Monday, June 24, 2013

The Cinema File #205: “Monsters University” Review


A few years ago John Lasseter, one of the fathers of Pixar and producer of many of its most classic films was heralded as a hero in the industry for making a point of stopping production on the string of Straight To DVD Disney sequels that had plagued the marketplace since the release of Aladdin: The Return Of Jafar. This decision now falls somewhere in between irony and straight up hubris, with the once great CG cartoon house going out of its way to tarnish the legacy of its past great films with a series of increasingly terrible sequels, starting with Toy Story 2 and 3 (sorry, not better than the original, no matter how emphatically people tell me so), then on with Cars 2, and the upcoming Planes (which already has its own sequel due out next year) and Finding Dory, along with today's subject, a prequel to Monsters Inc. Monsters University is not the worst Pixar movie, or even the worst continuation of one (Cars 2 still hits both those counts), but it is definitely somewhere near the bottom of the barrel for this company that we used to think could do no wrong.



Monsters University is the story of how Sully and Mike, the professional scare partners and life long friends first met in college. Its not just a movie about college, its the plot of every college movie you've ever seen, just with the vulgar humor of Animal House and Van Wilder replaced with wacky slapstick and colorful sight gags. I must immediately question the utility of making a college movie for kids too young to even know what college is, let alone have any capacity to relate to the experience, though I suppose having no context for this genre means they won't be as bored by the cliches of movies they've never seen as I was. But then the pointlessness of this movie goes far beyond its setting. The original Monsters Inc. came out in 2001, and I can't imagine the intended audience for this new one is 12 and over, at least if my theater is any indication. Yeah, there's DVD I guess, but with so many new movies for kids coming out every year, I wonder how many of the five or six year olds watching this will have any idea who these characters are and why any of this should matter to them.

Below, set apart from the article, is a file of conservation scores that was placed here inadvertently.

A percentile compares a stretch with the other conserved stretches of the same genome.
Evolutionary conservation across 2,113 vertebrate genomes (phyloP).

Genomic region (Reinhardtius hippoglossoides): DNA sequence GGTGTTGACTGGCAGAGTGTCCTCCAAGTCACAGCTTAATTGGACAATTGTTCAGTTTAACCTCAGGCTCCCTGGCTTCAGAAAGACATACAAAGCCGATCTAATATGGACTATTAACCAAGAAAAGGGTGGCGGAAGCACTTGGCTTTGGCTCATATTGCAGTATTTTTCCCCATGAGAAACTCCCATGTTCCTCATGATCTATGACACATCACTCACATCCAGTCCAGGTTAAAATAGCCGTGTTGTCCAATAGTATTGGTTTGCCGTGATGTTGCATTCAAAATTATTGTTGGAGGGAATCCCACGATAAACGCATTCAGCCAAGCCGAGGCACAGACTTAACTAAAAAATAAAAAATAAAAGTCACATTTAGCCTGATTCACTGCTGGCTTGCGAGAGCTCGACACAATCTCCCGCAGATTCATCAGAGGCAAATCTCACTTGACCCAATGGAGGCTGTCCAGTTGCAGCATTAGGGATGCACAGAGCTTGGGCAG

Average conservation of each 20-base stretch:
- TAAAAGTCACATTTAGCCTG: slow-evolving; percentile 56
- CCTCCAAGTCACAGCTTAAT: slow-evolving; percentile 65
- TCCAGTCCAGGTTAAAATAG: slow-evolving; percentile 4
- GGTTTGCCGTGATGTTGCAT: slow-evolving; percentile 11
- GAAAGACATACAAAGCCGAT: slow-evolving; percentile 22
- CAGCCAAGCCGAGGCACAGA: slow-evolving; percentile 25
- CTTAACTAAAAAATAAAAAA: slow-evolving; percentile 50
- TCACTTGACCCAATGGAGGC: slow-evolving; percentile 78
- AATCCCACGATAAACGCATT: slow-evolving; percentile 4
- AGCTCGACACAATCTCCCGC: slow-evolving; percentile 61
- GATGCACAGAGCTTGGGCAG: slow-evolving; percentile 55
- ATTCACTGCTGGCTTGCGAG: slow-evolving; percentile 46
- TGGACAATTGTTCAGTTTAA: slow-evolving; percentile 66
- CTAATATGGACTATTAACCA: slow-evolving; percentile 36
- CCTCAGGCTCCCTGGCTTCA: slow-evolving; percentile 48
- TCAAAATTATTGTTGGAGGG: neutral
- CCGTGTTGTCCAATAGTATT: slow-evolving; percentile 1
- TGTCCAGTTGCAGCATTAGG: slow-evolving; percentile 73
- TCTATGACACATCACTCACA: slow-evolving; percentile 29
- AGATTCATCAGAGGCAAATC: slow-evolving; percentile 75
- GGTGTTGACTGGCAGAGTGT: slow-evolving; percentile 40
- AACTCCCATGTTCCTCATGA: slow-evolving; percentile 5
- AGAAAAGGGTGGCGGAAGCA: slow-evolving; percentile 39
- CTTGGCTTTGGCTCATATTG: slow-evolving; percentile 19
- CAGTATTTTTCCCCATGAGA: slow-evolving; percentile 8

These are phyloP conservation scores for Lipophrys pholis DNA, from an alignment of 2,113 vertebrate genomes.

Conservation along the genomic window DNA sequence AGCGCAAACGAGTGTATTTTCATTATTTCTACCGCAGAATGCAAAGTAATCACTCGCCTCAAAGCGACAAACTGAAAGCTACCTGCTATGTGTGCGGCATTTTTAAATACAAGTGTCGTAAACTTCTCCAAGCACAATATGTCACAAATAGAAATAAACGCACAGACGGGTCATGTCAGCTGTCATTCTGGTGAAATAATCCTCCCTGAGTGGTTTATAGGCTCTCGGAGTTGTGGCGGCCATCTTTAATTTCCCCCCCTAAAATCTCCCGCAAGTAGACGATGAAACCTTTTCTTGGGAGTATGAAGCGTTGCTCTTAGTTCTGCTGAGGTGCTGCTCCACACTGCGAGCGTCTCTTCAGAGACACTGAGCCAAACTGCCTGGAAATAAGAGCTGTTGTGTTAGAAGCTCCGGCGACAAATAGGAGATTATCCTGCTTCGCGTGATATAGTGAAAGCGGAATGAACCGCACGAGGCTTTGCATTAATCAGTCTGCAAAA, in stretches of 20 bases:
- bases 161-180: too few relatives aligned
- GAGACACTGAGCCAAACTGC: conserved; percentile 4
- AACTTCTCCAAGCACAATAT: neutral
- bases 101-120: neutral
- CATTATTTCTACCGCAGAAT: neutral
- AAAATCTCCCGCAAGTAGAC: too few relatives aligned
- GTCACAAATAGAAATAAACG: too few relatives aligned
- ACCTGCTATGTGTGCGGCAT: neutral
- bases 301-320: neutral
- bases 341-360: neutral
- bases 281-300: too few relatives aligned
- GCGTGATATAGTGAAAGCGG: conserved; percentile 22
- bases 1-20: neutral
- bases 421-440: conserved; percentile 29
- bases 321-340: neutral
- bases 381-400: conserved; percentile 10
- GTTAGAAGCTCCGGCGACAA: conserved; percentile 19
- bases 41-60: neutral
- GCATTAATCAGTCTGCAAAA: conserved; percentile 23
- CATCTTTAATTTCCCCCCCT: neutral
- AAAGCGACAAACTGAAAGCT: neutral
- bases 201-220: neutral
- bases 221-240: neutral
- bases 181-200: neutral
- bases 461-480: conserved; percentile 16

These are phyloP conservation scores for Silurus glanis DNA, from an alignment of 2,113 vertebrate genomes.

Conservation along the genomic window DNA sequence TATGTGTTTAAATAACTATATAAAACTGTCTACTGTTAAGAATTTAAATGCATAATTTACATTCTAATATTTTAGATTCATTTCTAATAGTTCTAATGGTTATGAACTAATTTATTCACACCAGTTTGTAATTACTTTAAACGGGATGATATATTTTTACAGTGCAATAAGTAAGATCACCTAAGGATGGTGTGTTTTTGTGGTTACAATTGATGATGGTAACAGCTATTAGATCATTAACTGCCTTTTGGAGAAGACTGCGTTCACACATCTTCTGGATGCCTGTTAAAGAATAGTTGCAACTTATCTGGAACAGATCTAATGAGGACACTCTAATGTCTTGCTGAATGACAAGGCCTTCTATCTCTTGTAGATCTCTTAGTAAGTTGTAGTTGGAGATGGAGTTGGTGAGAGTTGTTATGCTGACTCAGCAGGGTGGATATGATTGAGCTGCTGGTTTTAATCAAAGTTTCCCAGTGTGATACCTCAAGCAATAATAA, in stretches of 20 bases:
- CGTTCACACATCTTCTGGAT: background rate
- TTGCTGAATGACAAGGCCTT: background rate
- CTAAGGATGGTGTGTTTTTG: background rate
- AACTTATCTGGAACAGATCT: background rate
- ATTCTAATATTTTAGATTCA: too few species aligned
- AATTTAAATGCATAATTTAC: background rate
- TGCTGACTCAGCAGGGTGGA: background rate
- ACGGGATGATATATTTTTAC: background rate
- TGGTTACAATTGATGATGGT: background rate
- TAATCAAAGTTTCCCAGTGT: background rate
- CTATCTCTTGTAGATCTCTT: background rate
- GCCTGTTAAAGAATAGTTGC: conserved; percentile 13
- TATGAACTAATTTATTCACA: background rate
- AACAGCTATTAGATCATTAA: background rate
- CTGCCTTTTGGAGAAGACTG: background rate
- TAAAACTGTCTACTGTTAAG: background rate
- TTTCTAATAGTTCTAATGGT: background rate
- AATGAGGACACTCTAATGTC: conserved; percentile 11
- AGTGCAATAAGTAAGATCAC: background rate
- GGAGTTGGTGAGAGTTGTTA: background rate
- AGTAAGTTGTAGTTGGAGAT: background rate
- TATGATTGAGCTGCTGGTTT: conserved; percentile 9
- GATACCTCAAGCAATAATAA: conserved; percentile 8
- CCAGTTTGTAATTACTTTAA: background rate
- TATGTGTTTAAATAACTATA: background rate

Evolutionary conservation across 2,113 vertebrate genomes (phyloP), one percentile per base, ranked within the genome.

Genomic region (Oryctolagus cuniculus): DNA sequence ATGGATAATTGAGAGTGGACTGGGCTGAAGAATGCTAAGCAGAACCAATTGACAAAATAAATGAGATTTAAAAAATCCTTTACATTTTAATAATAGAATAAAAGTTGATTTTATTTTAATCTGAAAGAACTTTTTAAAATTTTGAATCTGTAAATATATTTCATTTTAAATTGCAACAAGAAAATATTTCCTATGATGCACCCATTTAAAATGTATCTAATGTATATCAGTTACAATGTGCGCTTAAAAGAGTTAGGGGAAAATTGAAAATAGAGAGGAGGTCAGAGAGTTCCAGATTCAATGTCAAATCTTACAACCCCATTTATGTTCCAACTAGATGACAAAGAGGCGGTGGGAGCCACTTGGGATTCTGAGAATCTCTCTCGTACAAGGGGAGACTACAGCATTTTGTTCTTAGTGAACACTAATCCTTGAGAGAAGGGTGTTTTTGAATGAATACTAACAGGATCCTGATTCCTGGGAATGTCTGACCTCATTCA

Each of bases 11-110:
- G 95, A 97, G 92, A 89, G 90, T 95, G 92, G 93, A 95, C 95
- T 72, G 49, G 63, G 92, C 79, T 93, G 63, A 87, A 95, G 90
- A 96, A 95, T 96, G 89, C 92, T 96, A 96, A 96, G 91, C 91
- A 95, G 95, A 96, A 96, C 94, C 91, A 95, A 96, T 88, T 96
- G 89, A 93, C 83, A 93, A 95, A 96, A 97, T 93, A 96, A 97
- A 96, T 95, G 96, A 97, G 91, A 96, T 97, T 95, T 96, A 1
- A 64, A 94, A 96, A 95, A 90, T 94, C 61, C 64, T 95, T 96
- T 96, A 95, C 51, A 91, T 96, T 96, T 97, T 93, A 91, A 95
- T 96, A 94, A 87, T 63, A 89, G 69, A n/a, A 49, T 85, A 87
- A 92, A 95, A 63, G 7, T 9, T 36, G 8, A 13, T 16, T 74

And for that matter, by being a prequel to a movie where the status quo of the entire universe was completely changed in the last act, the whole premise seems to build up to something that means a lot less when you know how it all pans out. The main goal of the characters throughout the movie is to become the next generation of great scary monsters, its the dream we know they will eventually realize, but we also know that scaring as a source of energy in this world becomes obsolete with the discovery of laughter. Its like watching the inspirational story of a man who wants to build the greatest horse drawn carriage and succeeds a few years before the advent of the automobile. Even if you really needed to know how Sully and Mike became friends, which never occurred to me as a story that needed to be told, the reveal is as hackneyed as you would expect: they don't like each other at first, they work together, and then they learn to like each other – The End.


I found myself more interested in the idea that before missions into the human world, apparently these monsters have files on every child before even stepping through the magic door. I want to see a Planes-style spin off for the advance team that apparently needs to do deep recon to find out what each individual child fears. Or what about a story following the many monsters who can't be scary in a society so singularly focused on this one job, which if you believe this film, is the only career that merits any kind of respect. Of course this begs the question of how such a society functions at all, not to mention how these monsters can do this level of research and not learn for years that kids aren't toxic and laughs work better than screams, but that's the kind of logic you have to just forgive. What I simply can't and shouldn't be expected to forgive is just how unendingly boring and tedious this whole exercise is.